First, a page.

St. Andrew’s Episcopal Church will host the Bayou Bell Choir from Lake Charles on Saturday afternoon, playing over 18 selections of songs from favorite films and Broadway stages. The free hour program will be followed by a brief question and answer period and reception with refreshments.
A woman in her 60s was carjacked Thursday night on Magazine Street, and a man was carjacked in the Carrollton area less than 10 minutes later, New Orleans police said.
Chef Dominique Macquet has once again arrived on Magazine Street. This time, he is the Executive Chef of Saveur. The lauded Chef of two former New Orleans’ restaurants, his namesake Dominique’s at the Marriott, and before that, The Bistro at the Maison de Ville, is again at the helm of his own kitchen. Two of Macquet’s restaurants were Downtown. This one is Uptown. Uptowners are the better for it.
There are two cookbooks on Amazon: “Dominique’s Fresh Flavors: Cooking with Latitude in New Orleans” and “Dominique’s Tropical Latitudes.” Macquet’s awards and accolades are far too long to list. Two include Esquire Magazine’s naming Dominique’s one of the Top 20 Best New Restaurants in 1997. A year later, Bon Appetit included Macquet as one of the nation’s seven best.
If all goes as planned, the Lower Garden District will soon get a 600-foot-long bioswale along Coliseum Square Park, thanks to money pledged by the Sewerage and Water Board to give the city more green infrastructure.
The Lycée Français de la Nouvelle-Orléans charter school named the Blitch Knevel architectural firm to lead the master planning of its expansion to the Priestley campus in Carrollton, perhaps the most significant step forward on the major renovation project since the purchase of the building a year ago.
Meanwhile, the gunman in a separate armed robbery on Delachaise Street in Broadmoor abandoned the car he arrived in at the scene, police say.
Republican State Rep. Kenny Havard’s proposed “joke” amendment to Senate Bill 468 mandating that strippers be no older than 28 years of age or weigh no more than 160 pounds is just the latest example that many male elected officials still haven’t figured out that women deserve respect, let alone equal pay for equal work.
Contractors are set to begin rebuilding a portion of the long-closed Prytania Street, but the Octavia Street intersection will close for at least eight weeks as part of the process, New Orleans officials said.
The New Orleans Film Society and the Coliseum Square Association will continue their annual early-summer love affair with the free outdoor showing of another cult film, “The Princess Bride,” on Saturday evening.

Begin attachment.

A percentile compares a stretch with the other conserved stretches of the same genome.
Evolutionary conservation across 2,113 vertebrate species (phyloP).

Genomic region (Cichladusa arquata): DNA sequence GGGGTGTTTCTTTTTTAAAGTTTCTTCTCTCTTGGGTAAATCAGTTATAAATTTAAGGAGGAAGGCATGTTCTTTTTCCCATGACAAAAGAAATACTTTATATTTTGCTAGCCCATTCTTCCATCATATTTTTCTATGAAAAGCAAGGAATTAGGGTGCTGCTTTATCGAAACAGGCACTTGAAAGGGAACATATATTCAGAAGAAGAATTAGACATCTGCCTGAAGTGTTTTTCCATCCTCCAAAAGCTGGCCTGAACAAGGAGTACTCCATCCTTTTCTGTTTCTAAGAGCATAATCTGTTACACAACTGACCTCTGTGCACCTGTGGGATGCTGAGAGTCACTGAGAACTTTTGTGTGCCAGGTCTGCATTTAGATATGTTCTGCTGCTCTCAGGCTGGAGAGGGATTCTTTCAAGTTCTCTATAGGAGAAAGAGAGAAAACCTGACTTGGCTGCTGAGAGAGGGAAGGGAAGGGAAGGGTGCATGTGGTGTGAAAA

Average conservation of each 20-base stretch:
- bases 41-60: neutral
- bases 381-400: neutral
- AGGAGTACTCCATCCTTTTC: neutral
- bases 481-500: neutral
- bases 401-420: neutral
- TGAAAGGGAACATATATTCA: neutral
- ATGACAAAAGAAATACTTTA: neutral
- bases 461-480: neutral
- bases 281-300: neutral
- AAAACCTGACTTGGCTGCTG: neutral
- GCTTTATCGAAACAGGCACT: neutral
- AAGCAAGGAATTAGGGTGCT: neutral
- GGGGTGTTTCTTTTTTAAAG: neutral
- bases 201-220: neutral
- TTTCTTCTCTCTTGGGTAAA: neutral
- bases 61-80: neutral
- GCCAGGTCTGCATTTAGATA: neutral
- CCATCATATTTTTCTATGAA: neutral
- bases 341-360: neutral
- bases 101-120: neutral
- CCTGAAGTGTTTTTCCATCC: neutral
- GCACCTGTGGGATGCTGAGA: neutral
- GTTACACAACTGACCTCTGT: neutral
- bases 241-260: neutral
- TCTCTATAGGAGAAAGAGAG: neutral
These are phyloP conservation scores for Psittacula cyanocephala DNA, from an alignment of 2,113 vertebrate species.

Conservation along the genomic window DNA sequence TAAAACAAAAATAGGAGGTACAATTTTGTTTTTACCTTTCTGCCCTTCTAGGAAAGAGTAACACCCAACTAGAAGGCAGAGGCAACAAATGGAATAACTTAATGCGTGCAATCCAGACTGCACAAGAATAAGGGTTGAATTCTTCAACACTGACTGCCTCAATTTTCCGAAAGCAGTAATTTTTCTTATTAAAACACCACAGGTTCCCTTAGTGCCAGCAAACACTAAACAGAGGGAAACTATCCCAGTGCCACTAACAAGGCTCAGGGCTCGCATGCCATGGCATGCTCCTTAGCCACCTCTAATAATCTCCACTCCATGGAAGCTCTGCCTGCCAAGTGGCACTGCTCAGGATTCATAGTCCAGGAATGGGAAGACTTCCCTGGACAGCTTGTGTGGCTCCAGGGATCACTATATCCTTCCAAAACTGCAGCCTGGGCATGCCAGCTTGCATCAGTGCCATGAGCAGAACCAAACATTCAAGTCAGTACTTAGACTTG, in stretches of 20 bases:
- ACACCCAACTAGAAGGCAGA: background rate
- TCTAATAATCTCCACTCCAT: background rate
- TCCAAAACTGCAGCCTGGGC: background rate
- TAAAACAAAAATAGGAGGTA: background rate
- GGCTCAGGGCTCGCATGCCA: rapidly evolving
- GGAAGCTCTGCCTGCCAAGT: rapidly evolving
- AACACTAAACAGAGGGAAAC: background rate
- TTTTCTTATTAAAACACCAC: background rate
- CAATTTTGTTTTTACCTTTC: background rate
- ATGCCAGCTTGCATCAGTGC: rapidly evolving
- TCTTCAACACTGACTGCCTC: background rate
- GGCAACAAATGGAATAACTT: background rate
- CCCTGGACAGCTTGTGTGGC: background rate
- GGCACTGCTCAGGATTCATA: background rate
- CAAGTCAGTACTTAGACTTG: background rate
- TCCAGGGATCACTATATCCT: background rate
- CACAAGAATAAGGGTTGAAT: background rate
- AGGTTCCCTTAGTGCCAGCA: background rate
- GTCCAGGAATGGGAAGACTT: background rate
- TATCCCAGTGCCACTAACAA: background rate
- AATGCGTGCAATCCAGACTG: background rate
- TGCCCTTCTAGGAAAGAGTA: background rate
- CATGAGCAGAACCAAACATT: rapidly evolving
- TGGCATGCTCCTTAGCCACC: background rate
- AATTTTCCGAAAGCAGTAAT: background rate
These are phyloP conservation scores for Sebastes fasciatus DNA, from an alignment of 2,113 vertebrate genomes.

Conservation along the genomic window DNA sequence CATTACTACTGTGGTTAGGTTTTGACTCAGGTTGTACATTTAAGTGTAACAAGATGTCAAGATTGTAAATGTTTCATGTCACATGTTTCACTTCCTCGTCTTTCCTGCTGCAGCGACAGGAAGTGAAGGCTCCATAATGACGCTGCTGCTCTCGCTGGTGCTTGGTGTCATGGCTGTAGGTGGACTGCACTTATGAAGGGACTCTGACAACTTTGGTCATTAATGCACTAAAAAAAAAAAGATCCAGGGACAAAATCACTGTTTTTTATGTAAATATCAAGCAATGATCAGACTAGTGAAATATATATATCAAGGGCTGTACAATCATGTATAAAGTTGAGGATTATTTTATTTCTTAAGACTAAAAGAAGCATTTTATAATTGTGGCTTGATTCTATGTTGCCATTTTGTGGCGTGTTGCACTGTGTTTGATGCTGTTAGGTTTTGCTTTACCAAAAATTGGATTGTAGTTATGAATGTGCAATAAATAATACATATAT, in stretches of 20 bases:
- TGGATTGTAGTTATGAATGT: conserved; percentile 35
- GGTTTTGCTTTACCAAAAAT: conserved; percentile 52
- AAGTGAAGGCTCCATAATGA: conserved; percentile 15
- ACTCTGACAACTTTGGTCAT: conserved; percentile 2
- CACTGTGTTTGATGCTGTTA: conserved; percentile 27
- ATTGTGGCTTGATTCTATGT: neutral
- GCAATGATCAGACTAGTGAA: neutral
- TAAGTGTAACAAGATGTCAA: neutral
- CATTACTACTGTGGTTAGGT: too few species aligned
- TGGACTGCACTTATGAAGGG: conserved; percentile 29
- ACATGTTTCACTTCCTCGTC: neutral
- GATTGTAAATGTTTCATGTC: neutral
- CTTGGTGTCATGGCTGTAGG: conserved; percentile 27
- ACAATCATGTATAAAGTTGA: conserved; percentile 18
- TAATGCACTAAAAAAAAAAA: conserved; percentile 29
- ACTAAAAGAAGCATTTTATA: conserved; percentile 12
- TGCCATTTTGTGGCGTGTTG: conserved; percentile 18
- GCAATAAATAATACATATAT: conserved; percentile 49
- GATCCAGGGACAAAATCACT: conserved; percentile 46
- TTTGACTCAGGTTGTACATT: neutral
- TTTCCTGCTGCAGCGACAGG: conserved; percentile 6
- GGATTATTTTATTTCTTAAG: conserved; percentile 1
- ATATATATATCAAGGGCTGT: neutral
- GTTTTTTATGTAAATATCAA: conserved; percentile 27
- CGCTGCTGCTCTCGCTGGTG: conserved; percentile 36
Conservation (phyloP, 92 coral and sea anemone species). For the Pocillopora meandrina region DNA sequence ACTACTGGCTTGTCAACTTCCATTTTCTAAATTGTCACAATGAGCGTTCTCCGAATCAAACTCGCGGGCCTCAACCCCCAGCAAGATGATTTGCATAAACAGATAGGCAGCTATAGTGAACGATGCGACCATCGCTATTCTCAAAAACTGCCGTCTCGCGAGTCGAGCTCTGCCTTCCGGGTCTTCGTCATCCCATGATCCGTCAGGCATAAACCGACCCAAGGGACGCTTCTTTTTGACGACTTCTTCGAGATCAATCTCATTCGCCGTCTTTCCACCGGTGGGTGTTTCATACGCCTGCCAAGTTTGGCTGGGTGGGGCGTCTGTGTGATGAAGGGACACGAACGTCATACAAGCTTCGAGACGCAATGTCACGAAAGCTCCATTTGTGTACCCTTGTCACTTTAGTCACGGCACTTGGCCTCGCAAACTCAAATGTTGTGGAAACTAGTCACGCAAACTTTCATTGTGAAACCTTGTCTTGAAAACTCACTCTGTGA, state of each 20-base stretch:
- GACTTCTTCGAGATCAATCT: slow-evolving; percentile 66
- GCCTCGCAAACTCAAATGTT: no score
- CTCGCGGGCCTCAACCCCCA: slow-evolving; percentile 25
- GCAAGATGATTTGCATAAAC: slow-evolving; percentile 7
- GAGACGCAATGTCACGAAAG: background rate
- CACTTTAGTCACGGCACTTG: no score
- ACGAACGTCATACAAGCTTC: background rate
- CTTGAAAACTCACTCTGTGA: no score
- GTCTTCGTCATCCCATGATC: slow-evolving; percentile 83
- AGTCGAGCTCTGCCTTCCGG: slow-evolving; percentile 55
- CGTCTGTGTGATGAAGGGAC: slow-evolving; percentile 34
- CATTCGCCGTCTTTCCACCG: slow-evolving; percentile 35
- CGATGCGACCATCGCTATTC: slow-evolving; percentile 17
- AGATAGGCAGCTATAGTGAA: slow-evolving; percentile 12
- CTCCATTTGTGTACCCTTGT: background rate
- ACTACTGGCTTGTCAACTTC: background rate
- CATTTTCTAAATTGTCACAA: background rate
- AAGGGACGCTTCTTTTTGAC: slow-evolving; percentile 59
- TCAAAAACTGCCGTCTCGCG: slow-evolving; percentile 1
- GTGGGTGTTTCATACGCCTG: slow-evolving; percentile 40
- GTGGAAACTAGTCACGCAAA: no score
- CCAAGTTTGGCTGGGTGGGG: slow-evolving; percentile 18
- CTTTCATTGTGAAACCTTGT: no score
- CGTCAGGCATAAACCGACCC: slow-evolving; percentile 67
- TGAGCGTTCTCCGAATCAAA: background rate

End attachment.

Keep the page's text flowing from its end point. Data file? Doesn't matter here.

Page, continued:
Each time the standing-room-only audience at Tulane Hillel grew raucous Tuesday night, moderator David Hammer reminded them that their panel discussion on the future of Confederate monuments in New Orleans was intended to search for a way to compromise.
By the end, however, even Hammer seemed to acknowledge how far off any consensus on the contentious issue may still be.
“The hope was for us to find common ground,” Hammer said. “I don’t know that we did that, but we made our best effort tonight.”
Nearly 60 percent of Lusher Charter School teachers voted against a bid to allow a union to conduct collective bargaining on their behalf in an election Tuesday afternoon, officials said.
A city panel rejected a request Monday to demolish a historic shotgun home on Oretha Castle Boulevard hailed as a crucial element of the streetscape of the rapidly redeveloping corridor.
Greater New Orleans’ citizens are arguably the most flexible people in the country. We take turns with our fellow drivers on narrow cobblestone streets, we know the secret route to get to our house during parade season, and boil water advisories keep us on our toes. These are just a few quirks that make us curious to outsiders and unite us as New Orleanians.
Another reason for us to band together is coming to a road near you! We will be facing drainage system improvements and road construction for the next five years. Funds from FEMA as well as our Department of Public Works have been designated and projects have been mapped through 2019, and we need to stay flexible (as we do) in the name of long-term infrastructure improvements!
Along with those experiencing personal inconveniences and dissatisfactions, our local businesses on these routes are taking a hard economic hit. New Orleans businesses need to feel our support and the impact of local dollars now at this critical time of business disruption because they are the backbone of our city’s culture, economy and character.
A new book examines the 200-year history of Poydras Home on Magazine Street, and the author will present it Tuesday evening at Octavia Books.
I’ve said time and time again: Those who most vocally claim to care about the poor and disenfranchised in our society actually tend to do the most damage to them. Many wealthy liberals want to have their cake and eat it too; to support laws and regulations that superficially appear to help those less fortunate, but conveniently push them away and make their lives worse.